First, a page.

NORTON — Residents at Saturday’s annual town meeting approved a $61 million budget for the fiscal year starting July 1 with no debate, but really got steamed when they were asked to allocate another $1.1 million for cost overruns for a sewer project.
A total of 122 residents spread out across the high school football field in chairs, wearing masks and toting water bottles and sunscreen.
To limit the time of the meeting, only financial articles were addressed, and the meeting wrapped up in about 1 1/2 hours.
The $60.8 million budget is based on local receipts down over 20 percent and state aid dipping 10 percent because of the economic shutdown from the virus pandemic.
However, boosted by about $1 million in reserve funds, the budget increases this year’s spending by 2 1/2 percent but requires the laying off of three teachers.
Local officials are hoping more state aid comes down the line and the spending can be adjusted in the fall.
Another $1.1 million requested for the new sewer line for West Main Street (Route 123) that has already seen costs jump twice sparked hot and prolonged debate.
The latest project cost of $6.8 million is over half the initial bid of $3.2 million, Selectman Jack Conway pointed out.
“This is rather outrageous,” said Bill Gouveia, who just stepped down as moderator. “Has this project been properly managed? From any objective standpoint, it hasn’t. That is what worries me very much, this open pocketbook. This should have been better planned from the beginning. It is inexcusable.”
The latest cost rise is attributed to more unanticipated old utilities and ledge in the work area.
“We encountered a number of uncharted utilities,” Steven Pederson of the engineering firm Weston & Sampson told voters, adding many were found near Wheaton College and the intersection of routes 140 and 123. “State drains aren’t where they were supposed to be. There were utility lines Verizon and Comcast didn’t know they had.”
Water and sewer commission Chairman Luke Grant, an excavator, said he was “super frustrated.”
“We had extensive unknown and unused utilities” dating back to the 1950s in the roadway, Grant said.
About 3,000 feet of sewer pipe has been installed, at a cost of about $3.5 million including nearly completing a pumping station. About 3,500 feet of pipe remains to be put in the ground, with excavation as deep as 16 feet. Ledge is just below the paved surface at that location. The remaining work, now projected to wrap up next spring, is estimated to cost $3.3 million.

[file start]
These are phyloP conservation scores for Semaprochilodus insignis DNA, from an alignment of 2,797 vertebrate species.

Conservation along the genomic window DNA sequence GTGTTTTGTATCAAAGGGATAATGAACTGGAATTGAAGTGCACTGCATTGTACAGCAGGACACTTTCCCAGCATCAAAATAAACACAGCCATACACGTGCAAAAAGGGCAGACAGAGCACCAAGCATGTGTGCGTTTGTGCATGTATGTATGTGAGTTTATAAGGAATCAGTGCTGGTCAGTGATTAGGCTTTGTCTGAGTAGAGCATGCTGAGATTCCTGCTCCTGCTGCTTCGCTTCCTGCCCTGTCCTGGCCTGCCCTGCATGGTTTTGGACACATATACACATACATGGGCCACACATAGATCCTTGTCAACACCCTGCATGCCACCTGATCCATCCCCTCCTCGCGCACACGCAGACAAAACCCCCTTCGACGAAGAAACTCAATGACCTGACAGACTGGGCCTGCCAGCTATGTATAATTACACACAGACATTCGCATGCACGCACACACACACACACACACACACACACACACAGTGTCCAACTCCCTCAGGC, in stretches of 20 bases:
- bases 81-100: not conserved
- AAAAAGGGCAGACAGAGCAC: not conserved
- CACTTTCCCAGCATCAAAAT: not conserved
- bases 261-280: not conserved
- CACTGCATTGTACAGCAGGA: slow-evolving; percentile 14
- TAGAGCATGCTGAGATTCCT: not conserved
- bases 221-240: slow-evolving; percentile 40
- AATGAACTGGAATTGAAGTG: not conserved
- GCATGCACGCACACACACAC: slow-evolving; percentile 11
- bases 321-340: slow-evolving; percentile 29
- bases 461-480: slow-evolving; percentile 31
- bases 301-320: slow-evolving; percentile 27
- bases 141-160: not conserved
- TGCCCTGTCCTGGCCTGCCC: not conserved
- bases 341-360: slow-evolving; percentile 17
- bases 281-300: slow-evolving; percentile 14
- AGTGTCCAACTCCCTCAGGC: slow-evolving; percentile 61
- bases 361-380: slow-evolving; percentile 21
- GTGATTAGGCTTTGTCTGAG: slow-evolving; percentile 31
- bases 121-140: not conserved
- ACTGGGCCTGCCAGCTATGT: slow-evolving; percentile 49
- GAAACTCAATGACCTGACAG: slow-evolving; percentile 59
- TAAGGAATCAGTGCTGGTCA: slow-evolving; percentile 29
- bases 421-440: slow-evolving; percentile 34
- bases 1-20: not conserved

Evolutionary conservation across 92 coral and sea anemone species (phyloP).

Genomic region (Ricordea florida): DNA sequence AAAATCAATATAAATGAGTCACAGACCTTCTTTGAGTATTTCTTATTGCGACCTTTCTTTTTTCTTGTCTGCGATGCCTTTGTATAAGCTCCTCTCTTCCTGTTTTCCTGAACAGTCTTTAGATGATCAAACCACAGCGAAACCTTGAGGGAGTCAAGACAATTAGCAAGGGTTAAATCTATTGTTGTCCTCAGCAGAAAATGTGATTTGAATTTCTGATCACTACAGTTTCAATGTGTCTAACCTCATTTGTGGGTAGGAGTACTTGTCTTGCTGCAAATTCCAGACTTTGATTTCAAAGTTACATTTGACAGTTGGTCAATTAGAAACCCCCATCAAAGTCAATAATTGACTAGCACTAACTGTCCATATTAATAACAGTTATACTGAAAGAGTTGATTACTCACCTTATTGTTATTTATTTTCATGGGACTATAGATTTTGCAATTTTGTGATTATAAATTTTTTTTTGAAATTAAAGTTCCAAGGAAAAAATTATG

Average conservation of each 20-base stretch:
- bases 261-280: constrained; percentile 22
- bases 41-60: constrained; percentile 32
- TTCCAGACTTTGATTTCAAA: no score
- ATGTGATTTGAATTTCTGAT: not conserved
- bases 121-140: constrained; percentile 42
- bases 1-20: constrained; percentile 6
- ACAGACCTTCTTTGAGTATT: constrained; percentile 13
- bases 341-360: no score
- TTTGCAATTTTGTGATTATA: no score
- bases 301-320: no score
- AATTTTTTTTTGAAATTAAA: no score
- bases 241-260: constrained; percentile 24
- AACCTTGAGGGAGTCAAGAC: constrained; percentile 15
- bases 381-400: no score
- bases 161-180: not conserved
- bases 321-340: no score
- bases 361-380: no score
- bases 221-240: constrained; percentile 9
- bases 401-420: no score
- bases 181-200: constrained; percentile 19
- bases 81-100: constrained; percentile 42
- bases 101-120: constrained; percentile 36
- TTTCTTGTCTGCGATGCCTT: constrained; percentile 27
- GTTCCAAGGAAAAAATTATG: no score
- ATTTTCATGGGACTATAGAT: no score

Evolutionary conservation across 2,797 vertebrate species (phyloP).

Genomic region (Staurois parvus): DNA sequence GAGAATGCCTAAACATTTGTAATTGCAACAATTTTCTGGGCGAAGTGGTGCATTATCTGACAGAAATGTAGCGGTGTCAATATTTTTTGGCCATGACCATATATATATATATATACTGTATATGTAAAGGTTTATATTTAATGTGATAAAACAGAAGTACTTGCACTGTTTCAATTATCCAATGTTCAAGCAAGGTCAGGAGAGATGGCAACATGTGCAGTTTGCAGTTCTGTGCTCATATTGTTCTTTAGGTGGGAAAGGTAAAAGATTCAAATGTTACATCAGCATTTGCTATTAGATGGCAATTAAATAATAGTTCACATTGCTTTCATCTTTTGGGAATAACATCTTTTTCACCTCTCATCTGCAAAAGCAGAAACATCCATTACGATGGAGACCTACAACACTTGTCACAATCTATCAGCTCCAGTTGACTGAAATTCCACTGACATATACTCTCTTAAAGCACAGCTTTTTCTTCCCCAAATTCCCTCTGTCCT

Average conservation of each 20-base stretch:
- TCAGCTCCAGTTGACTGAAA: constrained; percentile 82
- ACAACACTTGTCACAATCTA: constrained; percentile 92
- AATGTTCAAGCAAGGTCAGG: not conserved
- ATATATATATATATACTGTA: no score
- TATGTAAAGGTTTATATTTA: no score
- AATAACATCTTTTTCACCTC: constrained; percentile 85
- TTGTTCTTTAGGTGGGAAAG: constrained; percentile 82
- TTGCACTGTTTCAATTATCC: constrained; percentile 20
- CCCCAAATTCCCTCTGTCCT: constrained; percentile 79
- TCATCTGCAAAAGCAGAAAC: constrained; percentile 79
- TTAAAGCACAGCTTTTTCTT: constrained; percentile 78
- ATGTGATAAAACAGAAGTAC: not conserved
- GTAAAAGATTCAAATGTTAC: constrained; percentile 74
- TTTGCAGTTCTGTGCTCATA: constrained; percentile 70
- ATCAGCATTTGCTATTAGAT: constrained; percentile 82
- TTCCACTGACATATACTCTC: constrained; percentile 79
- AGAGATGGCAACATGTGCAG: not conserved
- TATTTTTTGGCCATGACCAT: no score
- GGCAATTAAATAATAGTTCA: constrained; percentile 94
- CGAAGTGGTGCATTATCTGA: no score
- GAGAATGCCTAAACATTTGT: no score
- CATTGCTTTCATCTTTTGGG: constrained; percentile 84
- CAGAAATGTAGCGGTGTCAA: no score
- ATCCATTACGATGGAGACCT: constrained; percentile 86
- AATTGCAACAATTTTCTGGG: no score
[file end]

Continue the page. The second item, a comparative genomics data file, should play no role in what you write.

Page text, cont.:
About half the $1.1 million will go to the contractor, and roughly half for more police details, with Weston & Sampson earmarked to get $150,000 more for oversight work.
Going into the meeting, $5.7 million had been appropriated for the project, with $1.5 million and $800,000 added at two previous town meetings.
“It’s the first time we came back since we started construction and were able to see what was in the road,” Pederson said.
Sewer rates and $1.7 million from the housing authority from a state grant cover the costs.
“This is a giant leap forward for this community,” Grant said.
Most don’t dispute the need for the project, which will provide needed wastewater disposal for Woodland Meadows, the town’s senior housing that has a failing septic system, and the Yelle, middle and high schools now served by a treatment plant that is under state orders to be addressed.
Housing authority member Ralph Stefanelli referred to sewer service that will be provided to homes and businesses and vacant lots along West Main. “The $1.1 million is a drop in the bucket, the revenue that will be produced.”
“This is a debacle here. This is ridiculous,” planning board Chairman Steve Hornsby, who manages projects, said of the skyrocketing costs.
The extra funding was approved by the required two-thirds vote.
Also, $1.3 million in so-called capital items, building and equipment expenses, was easily approved, including for new police and fire department vehicles, school buses, and $850,000 for the replacement of two wells.
Another nearly $186,000 was approved for sick leave buyback and unused vacation time for five retiring town employees.
Zoning bylaw changes were postponed to the fall town meeting.